Abstract: Impacts of COVID-19 on Fidelity to the Sobriety Treatment and Recovery Teams Model (Society for Social Work and Research 27th Annual Conference - Social Work Science and Complex Problems: Battling Inequities + Building Solutions)

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Impacts of COVID-19 on Fidelity to the Sobriety Treatment and Recovery Teams Model

Sunday, January 15, 2023
Hospitality 2 - Room 444, 4th Level (Sheraton Phoenix Downtown)
* noted as presenting author
Martin T. Hall, PhD, MSSW, Associate Professor, University of Louisville, Louisville, KY
Garrett Hardy, BA, Research Associate, University of Louisville, KY
Sarah Bryant, MSW, START Supervisor, Kentucky Department of Community Based Services
Background and Purpose: Quick access to substance use treatment is associated with better treatment outcomes. However, few studies have described the impact of COVID-19-related practice changes (e.g., increased use of telehealth) on access and retention in care. Given calls to retain and even expand COVID-related practices changes, there is an urgent need for research on this topic. This study examined the relationship between COVID-19-related practice changes and quick access fidelity outcomes of the Sobriety Treatment and Recovery Teams (START) program.

Methods: This retrospective cohort comparison used data collected by START teams and partnering substance use treatment providers. The sample included families referred (N = 764) to and served (N = 274) by the START program between March 23, 2019 and March 23, 2021. On March 23, 2020, most program services were shifted to a virtual format. Families referred to the program between that date and March 23, 2021 were categorized as served during COVID-19 and were compared to families served the year before (i.e., March 23, 2019 to March 22, 2020). Cohorts were compared across nine program fidelity outcomes (e.g., assessed within 4 days of first contact; first treatment session within 4 days of assessment; four treatment sessions completed in 12 days. Differences were assessed using chi-square tests for categorical variables and independent samples t-tests for continuous variables.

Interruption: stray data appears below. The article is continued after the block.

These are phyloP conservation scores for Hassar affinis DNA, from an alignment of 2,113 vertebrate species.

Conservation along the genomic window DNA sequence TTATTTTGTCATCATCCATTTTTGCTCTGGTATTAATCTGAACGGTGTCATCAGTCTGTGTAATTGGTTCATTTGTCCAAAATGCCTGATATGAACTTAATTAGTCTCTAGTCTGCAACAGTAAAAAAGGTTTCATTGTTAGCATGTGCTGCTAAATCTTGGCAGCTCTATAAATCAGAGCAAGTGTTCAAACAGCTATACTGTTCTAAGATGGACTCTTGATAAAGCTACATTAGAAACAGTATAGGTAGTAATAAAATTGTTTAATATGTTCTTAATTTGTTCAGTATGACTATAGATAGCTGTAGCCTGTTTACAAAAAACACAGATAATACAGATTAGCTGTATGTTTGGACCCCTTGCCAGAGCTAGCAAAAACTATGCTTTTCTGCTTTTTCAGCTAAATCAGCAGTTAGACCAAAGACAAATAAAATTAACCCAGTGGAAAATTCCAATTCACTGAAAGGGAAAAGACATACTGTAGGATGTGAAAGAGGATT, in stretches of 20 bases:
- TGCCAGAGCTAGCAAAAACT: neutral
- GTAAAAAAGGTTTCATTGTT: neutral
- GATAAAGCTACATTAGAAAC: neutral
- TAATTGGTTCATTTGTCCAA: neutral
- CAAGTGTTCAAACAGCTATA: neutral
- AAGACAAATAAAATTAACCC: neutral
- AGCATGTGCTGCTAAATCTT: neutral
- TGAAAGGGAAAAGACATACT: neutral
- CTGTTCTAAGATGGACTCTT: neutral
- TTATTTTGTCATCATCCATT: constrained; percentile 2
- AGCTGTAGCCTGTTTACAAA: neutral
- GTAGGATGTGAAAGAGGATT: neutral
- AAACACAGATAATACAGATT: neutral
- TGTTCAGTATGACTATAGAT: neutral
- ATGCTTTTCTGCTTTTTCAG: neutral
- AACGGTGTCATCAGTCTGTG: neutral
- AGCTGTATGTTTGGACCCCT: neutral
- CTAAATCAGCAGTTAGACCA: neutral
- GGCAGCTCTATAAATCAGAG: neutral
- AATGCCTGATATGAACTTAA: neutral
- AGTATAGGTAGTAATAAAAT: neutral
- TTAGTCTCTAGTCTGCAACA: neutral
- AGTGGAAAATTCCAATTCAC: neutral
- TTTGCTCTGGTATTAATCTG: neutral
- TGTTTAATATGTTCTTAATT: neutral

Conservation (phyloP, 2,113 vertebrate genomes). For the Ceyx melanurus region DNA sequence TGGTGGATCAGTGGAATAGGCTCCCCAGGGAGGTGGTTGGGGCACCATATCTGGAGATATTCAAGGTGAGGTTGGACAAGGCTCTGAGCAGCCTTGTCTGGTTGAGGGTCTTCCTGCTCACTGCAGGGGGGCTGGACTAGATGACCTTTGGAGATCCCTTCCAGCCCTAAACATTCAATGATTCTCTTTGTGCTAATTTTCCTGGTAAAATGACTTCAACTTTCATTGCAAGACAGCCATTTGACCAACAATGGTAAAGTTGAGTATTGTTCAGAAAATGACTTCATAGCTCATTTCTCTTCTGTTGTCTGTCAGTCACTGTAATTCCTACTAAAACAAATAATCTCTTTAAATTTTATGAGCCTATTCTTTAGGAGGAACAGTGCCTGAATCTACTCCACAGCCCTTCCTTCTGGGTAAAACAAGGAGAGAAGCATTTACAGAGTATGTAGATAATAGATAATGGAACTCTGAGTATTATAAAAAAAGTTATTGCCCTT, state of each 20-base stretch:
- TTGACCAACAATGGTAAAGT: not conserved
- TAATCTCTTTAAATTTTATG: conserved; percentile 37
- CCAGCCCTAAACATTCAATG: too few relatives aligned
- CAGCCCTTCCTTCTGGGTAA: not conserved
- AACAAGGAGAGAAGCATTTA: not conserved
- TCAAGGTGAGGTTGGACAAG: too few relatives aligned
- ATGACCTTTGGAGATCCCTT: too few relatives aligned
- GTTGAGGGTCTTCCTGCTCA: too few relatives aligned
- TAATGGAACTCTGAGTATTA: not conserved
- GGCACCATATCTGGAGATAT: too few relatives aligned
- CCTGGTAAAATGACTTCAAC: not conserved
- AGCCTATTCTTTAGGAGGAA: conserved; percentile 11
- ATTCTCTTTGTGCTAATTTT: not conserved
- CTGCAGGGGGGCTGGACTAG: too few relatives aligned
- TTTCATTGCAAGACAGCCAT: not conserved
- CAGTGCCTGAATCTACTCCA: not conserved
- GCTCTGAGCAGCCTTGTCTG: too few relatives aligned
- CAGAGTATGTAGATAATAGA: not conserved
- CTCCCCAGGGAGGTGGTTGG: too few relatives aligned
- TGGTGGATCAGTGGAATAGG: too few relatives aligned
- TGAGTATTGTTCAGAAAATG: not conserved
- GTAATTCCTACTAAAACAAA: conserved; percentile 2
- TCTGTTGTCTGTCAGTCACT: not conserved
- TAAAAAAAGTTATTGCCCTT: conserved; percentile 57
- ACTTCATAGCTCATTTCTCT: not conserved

Results: Referrals to START were 14% lower during COVID-19 than in the year prior to COVID-19, though due to program demand exceeding capacity, this did not result in fewer families being served. Four of nine fidelity outcomes were significantly different during the two time periods. In the year prior to COVID-19, a significantly higher percentage of participants were assessed (p = .001), attended a first treatment session (p = .041), and completed four treatment sessions (p = .033) compared to participants entering START during COVID-19. However, a higher percentage of participants referred during COVID-19 completed the full fidelity timeline within the targeted 38 days (p = .040).

Conclusions and Implications: Consistent with previous research on COVID-19 and child welfare reporting, START received fewer referrals during COVID-19 than in the prior year. This is a potentially concerning finding given that hospital-confirmed cases of maltreatment increased during COVID-19. With regard to program fidelity, initial engagement and retention of participants in treatment was lower during COVID-19 than in the year before. However, for those engaged in treatment, quick access was either unaffected, or on one outcome, improved under COVID-19 protocols. Though COVID-19-related practice changes have the potential to facilitate greater achievement of key treatment milestones, additional emphasis may be needed on engagement and pre-treatment services in a largely virtual environment.